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Sheldon Jackson Museum March 2021 Artifact of the Month is a pair of Siberian Yup'ik Crampons

by Daniel Cornwall on 2021-03-12T10:56:00-09:00 in Artifact of the Month, Museums, Sheldon Jackson Museum | 0 Comments

For Immediate Release
February 27, 2021

Yupik CramponsThe Sheldon Jackson Museum March Artifact of the Month is a pair of Siberian Yup’ik ice creepers or crampons from Saint Lawrence Island (SJ-II-Z-8). The crampons are made of bone and rectangular in shape with a slot cut out down the center. The underside of the crampons includes small points of iron nails put in place for pegs. This set shows heavy signs of use with many scratches, discoloration, rust on the metal components, and damage to the hide ties for lashing – one of the two ties on one of the crampons in the set is broken and would like have been lost had the set not been tied together.

We do not know who made or used the crampons, nor if they were collected by Sheldon Jackson, but we do know that they were accounted for in Dr. James Condit’s 1931-1933 inventory and that they probably date back to at least the early 1900s.1

Similar to modern day crampons, ivory or bone crampons or ice creepers, as they are sometimes called, are used to prevent feet from slipping on ice and snow. For peoples of the northern polar, arctic, and icy regions of Bering Strait, this footwear, waterproof and warm garments and other special equipment such as heavy ivory seal net weights, ice scratchers to call seals, drag handles and small sleds for hauling animals, and sleds, were indispensable for hunting animals and sea mammals on ice and over frozen snow in the spring.

While modern day crampons tend to be made of rubber and steel, traditionally, people of the north made crampons out of walrus ivory or bone. Walrus and bowhead ribs bones were usually preferred due to their being more robust than ivory. The underside of crampons have a sharp component on the underside to penetrate the snow and ice and provide traction. The earliest crampons were entirely made of bone or ivory but once it became available, metal, often in the form of iron spikes or nails, was utilized. Ties for securing the crampon to the boot and foot, were usually made out of seal hide and strung through holes drilled on each side.

Crampons tend to fall into one of three styles.2 The first style is a rectangular-like shape with a slot-like cut-out extending down the center and two rows of parallel pyramidal points along each side. The second style of ice crampons are shaped more like oblong rods and are solid without any slot cut-out. Instead, one side has a slightly rounded upper surface and the opposite, lower side has a flat groove extending lengthwise along the middle, creating two ridges with pyramidal points carved into them. A third style of crampon is nearly identical to that of the second, but includes multiple rows of pyramidal points on the underside. Some crampons have a slot cut-out down the center or are solid across and instead of having pyramidal shapes on the underside, feature metal spikes inserted through drilled holes – this is the style of the March Artifact of the Month. Some crampons are slightly turned up on each end to help retain placement on the foot.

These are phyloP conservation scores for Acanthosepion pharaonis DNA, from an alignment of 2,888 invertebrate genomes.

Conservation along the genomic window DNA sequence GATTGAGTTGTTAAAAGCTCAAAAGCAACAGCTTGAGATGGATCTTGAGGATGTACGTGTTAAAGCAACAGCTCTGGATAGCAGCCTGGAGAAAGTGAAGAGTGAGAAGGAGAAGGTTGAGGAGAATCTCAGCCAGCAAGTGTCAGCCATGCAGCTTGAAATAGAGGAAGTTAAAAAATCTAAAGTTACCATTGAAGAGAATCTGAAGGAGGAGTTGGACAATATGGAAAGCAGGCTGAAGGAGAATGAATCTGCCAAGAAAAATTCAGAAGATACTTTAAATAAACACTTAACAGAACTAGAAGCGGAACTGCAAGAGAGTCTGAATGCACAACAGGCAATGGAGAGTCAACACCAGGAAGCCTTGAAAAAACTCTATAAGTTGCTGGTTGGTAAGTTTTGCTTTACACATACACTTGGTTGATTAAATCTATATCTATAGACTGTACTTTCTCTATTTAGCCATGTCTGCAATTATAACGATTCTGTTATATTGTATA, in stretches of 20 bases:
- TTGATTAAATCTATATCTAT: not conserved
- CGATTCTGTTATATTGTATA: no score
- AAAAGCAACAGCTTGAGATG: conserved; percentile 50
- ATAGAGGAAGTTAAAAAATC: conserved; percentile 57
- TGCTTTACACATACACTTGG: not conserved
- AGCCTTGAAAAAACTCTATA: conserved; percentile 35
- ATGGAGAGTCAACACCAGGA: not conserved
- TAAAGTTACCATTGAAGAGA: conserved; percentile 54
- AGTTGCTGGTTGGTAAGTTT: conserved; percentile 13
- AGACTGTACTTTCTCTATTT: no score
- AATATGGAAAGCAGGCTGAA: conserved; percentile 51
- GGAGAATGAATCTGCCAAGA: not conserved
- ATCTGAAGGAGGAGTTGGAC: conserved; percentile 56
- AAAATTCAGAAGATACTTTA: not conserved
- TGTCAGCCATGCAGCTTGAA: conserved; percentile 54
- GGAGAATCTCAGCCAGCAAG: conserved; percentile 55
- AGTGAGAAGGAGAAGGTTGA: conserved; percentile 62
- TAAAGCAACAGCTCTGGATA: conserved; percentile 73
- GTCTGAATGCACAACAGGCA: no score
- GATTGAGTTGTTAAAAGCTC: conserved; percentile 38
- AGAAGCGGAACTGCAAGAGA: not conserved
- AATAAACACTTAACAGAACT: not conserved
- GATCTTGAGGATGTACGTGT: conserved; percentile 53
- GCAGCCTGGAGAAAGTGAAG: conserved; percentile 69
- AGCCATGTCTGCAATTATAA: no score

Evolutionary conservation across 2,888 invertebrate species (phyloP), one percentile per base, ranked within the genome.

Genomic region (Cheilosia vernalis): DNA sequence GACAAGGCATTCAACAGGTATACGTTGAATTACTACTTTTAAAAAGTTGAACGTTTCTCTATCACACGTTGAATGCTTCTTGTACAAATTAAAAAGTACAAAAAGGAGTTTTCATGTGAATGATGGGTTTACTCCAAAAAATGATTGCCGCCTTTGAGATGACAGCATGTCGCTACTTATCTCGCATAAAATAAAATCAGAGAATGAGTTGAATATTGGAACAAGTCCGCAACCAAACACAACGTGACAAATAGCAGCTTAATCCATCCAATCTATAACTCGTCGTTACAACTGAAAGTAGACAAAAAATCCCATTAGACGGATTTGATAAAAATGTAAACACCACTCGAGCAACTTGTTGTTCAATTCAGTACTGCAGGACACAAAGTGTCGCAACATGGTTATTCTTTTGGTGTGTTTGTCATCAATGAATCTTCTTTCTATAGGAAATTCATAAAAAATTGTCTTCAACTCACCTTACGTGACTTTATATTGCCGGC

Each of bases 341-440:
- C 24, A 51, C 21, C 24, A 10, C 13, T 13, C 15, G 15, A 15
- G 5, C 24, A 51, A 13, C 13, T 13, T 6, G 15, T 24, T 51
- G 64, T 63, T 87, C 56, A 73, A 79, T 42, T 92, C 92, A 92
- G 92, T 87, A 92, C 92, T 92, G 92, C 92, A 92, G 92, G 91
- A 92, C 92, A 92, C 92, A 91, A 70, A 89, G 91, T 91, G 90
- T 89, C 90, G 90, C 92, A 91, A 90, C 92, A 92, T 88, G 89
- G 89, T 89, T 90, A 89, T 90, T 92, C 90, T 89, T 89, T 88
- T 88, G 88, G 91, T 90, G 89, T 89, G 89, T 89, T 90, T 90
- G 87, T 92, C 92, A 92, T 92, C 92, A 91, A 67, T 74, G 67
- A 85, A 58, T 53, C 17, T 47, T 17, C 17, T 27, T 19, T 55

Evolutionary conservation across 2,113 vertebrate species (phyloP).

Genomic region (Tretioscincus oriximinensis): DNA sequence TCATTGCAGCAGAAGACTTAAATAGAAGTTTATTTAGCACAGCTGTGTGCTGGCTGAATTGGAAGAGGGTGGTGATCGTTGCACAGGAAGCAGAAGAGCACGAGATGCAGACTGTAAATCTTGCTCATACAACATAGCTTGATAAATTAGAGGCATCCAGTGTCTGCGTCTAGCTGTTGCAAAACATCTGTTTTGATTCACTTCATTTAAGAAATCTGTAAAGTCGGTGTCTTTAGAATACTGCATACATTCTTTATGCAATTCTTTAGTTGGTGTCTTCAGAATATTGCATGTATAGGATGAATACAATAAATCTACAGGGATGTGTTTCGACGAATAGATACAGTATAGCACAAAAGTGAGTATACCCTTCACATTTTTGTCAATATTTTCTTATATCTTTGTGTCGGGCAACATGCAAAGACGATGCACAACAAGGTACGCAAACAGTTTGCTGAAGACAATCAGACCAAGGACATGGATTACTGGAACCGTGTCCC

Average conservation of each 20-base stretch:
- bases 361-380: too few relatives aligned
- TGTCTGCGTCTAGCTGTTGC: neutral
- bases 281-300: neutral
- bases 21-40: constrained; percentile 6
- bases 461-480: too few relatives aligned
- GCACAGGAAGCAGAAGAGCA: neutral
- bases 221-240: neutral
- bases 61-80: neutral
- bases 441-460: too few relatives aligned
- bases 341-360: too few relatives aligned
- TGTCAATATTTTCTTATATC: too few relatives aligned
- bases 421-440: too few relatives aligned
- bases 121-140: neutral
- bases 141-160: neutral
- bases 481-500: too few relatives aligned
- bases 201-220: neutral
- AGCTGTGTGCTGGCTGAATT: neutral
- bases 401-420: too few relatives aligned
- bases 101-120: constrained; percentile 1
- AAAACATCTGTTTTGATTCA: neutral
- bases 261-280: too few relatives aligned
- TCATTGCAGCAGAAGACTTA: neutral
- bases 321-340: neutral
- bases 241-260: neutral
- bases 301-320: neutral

Saint Lawrence Island, the place where the current artifacts of the month originate, is on the far western edge of the North American continent in the Bering Sea. The island is approximately the same size as Long Island and sits just 37 miles from the Russian mainland – on a clear day, you can see Siberia. In St. Lawrence Island Yupik, the name for the island, Sivuqaq, means “something squeezed and dropped out in the water to make an island.” It is a stunning, treeless landscape in the heart of a vast and bountiful marine ecosystem where peoples have relied upon whales, seals, walrus, ducks, and seabirds since time immemorial.

The Sheldon Jackson Museum has a very small collection of artifacts from Saint Lawrence Island, primarily from Gambell. Most of the one hundred sixty-seven objects in the permanent collection from this region are small ivory carvings donated in the late 1990s or 19ᵗʰ century arrows. There are only four ice creepers in the Sheldon Jackson Museum’s collection and only two dozen pairs in the Alaska State Museum.

The Sheldon Jackson Museum’s March Artifact of the Month, other artifacts from Saint Lawrence Island, and much more may be seen at the museum during hours of operation – Wednesday through Saturday 12pm until 4:00pm. General admission is $7, $6 for seniors, and free for those 18 and under or members of either the Friends of the Sheldon Jackson Museum or Friends of the Alaska State Museum.


Media Contact:

Patience Frederiksen
Director, Division of Libraries, Archives and Museums

1 Dr. James Condit was superintendent of the Sheldon Jackson School beginning in 1922. He served in that position until the fall of 1930 and then returned the following three successive summers to catalog the entire collection of the Sheldon Jackson Museum.

2 For photographic illustration of crampons, see page 126 of E.W. Nelson’s The Eskimo among Bering Strait.

Crowell, Aron and Rosita Worl, Paul C. Ongtooguk, and Dawn D. Biddison. Living Cultures, Sharing Our Heritage: The First Peoples of Alaska. Washington, D.C. Smithsonian Books, 2010

Nelson, Edward William. The Eskimo about Bering Strait. Washington, D.C., Smithsonian Institution Press, 1983

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